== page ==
An Indiana lawmaker is once again proposing a bill that would prohibit attorneys from indemnifying themselves against legal malpractice actions after a similar measure failed to pass last year’s General Assembly.
Sen. Liz Brown, R-Fort Wayne, filed Senate Bill 22 on Jan. 3, a measure that would hold that “any provision in an agreement between an attorney and a client that purports to prospectively release the attorney from liability for malpractice is against public policy, void, and unenforceable.” The language of SB 22 mirrors that of SB 84, which Brown filed last year.
During last year’s legislative session, Brown – who is the owner of Brown Mediation LLC – told the Indiana Lawyer she filed her anti-indemnification bill after learning about the case of Central Indiana Podiatry, P.C., et al., v. Barnes & Thornburg, LLP, 49A02-1603-PL-498. In that case, Barnes represented a series of medical centers and Anthony Miller in a lawsuit filed by a podiatrist, then later offered its clients a release agreement imposing a cap on legal fees.
The agreement also contained a provision requiring the Barnes clients to “release and forever discharge B&T, and all predecessor and successor firms … from any and all claims, of any nature, known or unknown, which the (parties) now have, have had, or may later claim to have arising from or related to any subject of B&T’s representation.”
“I just didn’t think that was really possible, and I wanted to make sure going forward that we didn’t do that,” Brown said in 2017.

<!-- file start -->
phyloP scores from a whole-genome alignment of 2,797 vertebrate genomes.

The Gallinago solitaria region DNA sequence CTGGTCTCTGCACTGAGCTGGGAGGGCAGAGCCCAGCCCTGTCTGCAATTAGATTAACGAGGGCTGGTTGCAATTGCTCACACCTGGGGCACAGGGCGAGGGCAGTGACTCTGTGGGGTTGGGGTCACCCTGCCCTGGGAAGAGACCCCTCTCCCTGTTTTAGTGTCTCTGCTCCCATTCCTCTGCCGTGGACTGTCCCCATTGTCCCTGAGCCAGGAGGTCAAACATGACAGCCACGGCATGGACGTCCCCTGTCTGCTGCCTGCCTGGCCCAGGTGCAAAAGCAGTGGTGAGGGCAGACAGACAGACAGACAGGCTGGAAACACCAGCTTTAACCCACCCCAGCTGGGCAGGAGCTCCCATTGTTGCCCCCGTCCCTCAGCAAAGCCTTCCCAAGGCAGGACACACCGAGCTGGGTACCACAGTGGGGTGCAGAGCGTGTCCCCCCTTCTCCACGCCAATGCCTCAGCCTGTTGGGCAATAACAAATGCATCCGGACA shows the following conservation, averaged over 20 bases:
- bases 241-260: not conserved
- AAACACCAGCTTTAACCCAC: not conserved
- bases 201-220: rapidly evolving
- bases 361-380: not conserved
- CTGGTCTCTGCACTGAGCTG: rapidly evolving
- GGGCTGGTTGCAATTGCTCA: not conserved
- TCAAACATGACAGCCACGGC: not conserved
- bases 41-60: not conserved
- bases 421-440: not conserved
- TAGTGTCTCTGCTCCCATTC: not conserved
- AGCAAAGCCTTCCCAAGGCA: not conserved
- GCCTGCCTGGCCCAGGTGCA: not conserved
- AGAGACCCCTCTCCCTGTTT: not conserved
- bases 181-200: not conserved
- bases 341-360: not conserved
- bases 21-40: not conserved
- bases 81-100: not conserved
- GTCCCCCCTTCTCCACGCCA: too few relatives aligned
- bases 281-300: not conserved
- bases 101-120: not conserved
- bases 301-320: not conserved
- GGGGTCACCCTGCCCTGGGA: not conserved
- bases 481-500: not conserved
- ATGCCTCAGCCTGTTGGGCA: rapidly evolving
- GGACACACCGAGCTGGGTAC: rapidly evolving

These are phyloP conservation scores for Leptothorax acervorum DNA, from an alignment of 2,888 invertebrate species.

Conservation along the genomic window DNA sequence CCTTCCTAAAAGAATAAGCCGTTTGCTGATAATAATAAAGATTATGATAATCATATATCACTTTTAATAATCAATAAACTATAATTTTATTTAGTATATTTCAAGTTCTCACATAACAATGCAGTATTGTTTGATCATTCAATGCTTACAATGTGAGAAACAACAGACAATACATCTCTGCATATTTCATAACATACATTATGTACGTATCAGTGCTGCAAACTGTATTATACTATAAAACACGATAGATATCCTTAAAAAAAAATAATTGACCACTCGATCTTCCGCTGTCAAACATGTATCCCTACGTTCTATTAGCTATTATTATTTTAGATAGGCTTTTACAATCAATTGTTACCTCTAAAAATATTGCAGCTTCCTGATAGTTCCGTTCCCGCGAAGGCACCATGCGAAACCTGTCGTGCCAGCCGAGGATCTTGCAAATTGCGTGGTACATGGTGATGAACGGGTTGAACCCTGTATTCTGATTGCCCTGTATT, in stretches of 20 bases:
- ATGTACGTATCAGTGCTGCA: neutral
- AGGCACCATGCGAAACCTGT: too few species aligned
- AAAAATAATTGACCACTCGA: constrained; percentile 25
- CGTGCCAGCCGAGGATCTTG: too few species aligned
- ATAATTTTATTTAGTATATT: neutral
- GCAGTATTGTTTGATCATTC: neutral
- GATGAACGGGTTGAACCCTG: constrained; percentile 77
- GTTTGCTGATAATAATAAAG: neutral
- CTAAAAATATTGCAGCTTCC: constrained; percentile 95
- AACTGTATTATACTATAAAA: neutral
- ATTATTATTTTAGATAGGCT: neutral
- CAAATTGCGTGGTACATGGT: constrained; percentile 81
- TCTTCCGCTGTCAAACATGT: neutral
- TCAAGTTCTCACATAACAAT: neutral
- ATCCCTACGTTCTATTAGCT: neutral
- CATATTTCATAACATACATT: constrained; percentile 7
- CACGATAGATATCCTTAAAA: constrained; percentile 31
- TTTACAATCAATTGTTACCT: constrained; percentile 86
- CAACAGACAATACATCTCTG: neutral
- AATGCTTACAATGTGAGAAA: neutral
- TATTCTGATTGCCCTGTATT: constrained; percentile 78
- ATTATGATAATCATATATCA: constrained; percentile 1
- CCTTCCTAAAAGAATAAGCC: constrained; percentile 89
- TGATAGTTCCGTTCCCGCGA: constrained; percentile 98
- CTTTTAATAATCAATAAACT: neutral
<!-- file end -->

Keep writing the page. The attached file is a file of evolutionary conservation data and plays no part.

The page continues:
Though Barnes advised its clients to consult with independent counsel before singing the agreement, SB 22 would make anti-indemnification agreements entered into after June 30 null and void “even if the client is independently represented in making the agreement.”
The Indiana Court of Appeals upheld summary judgment in favor of Barnes on its indemnification clause in October 2016, then again on rehearing in May. The Indiana Supreme Court subsequently denied transfer in June.
Though SB 84 unanimously passed the Senate Insurance and Financial Institutions Committee and received near-unanimous support from the full Senate, it failed to make it out of the House Judiciary Committee. Further, Republican Sen. Aaron Freeman and Democratic Sens. Lonnie Randolph and Greg Taylor – all attorneys – opposed the measure.
The practicing legal community also had a mixed response to SB 84, with some legal malpractice attorneys calling it “a solution in search of a problem” and advocating for the Supreme Court, rather than legislature, to address anti-indemnification issues. The Lake County Bar Association – one of Indiana’s largest bar associations – also took a public stance against Brown’s bill, claiming it ran afoul of Indiana’s Rules of Professional Conduct and limited “the public’s access to attorneys in especially difficult situations for the person in the need of (a) lawyer.”
“The Indiana Court of Appeals recognized these situations and specifically permitted attorneys and clients to agree to limit the attorney’s liability when it issued its opinion in Central Indiana Podiatry, P.C. v. Barnes & Thornburg LLP in 2016,” the Lake County Bar wrote last March. “Senate Bill 84 is a legislative attempt to overrule what the courts have already decided.”
Brown, however, said then that she has not received any feedback on SB 84 since it passed the Senate in February. She also defended the measure and said it would be “disturbing” for an attorney to offer legal advice to someone in a situation requiring quick counsel, yet at the same time seek to indemnify themselves for not providing the same counsel they would offer “in a more timely, thoughtful manner.”
The Senate Civil Law Committee will consider Brown’s 2018 bill, SB 22, at 10 a.m. Monday in Room 130 of the Indiana Statehouse.